Tweet #3: Tweet with visual link
For my final tweet comparison, I wanted to include something visual to see how that made an impact on engagement and reach. I used two articles I’ve written for Hootsuite for comparison. (Again, since I’m using Lately for this experiment, the tweets had to be based on a long-form piece of content).
Each of them has a similar thumbnail image and would appear similarly in the feed. Plus, both articles cover a similar topic — social accessibility — so the content could be fairly compared.
Here’s the first tweet I shared with a caption that I wrote.
If you’ve worked in social media in the last few years, you know that digital accessibility and inclusivity are top priorities.
In my latest for @hootsuite I share why Facebook alt text is one way to make your content more accessible and discoverable. https://t.co/huQ5AksuCg
— Sam Lauron (@Sam_Lauron) February 9, 2023
And here’s how it performed:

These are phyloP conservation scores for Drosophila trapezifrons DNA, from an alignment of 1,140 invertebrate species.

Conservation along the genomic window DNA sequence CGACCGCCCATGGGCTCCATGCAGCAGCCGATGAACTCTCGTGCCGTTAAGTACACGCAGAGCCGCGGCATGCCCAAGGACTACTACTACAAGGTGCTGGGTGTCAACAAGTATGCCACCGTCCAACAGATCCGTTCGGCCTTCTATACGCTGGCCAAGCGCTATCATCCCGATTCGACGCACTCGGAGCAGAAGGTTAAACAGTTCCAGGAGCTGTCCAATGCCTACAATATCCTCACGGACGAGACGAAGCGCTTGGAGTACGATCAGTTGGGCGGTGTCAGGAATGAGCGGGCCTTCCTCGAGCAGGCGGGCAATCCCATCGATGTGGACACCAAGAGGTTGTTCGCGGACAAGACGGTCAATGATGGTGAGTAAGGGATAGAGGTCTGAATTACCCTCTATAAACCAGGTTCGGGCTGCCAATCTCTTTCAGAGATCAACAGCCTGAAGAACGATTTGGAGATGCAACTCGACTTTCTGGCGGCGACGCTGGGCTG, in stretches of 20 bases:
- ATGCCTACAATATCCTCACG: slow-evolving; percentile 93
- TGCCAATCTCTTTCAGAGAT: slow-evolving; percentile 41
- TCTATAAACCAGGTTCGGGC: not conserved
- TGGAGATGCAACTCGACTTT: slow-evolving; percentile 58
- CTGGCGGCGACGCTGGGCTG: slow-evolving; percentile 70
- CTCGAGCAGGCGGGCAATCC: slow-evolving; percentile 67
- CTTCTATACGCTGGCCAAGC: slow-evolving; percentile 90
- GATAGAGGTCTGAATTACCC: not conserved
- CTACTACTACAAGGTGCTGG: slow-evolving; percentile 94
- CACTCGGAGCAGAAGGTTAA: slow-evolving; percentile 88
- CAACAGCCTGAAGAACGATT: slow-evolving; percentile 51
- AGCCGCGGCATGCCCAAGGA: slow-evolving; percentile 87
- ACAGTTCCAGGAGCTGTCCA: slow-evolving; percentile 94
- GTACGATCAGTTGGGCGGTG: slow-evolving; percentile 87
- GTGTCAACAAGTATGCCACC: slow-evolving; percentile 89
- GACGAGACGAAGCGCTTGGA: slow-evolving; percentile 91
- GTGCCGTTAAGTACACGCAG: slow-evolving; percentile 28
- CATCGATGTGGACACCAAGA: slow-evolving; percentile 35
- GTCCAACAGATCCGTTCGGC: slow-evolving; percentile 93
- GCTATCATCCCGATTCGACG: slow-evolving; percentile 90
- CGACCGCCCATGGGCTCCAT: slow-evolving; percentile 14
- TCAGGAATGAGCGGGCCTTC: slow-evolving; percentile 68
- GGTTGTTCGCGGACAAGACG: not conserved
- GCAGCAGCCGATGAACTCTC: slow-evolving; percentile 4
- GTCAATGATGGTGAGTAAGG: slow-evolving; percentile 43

This tweet generated a 5.71% engagement rate, 8 total engagements, and 140 impressions. It got a couple of likes and one comment. According to Twitter’s native analytics, this tweet also got one link click and five detail expands.
I had Lately generate a tweet for another article I wrote on a similar topic about TikTok auto captions. I should note that the AI paraphrased the article for the first part of the tweet, but I had to add the second line for some context and to include the mention as my first tweet did.
Want more people to consume your TikTok videos? Make the viewing experience as accessible and enjoyable as possible by adding auto captions.
Read more about auto captions in my first article for @hootsuite: https://t.co/JhSjH0TQ0g
— Sam Lauron (@Sam_Lauron) February 13, 2023
Here are the results from this tweet:
Overall, this tweet didn’t perform great. It hardly had any reach or engagements — no likes, comments, retweets, or link clicks. But it did get a couple of detail expands.
Once again, the human-written tweet outperformed the AI-generated text.
What do the results mean?
Ultimately, all of my human-written tweets performed better than the AI-written captions. I admittedly don’t have a large following on my personal Twitter account, so none of these metrics are too exciting. But I do think they demonstrate (on a very small scale) that more human-sounding tweets resonate better on the platform.
Here are some of my takeaways from this experiment:
AI-written captions can be a time saver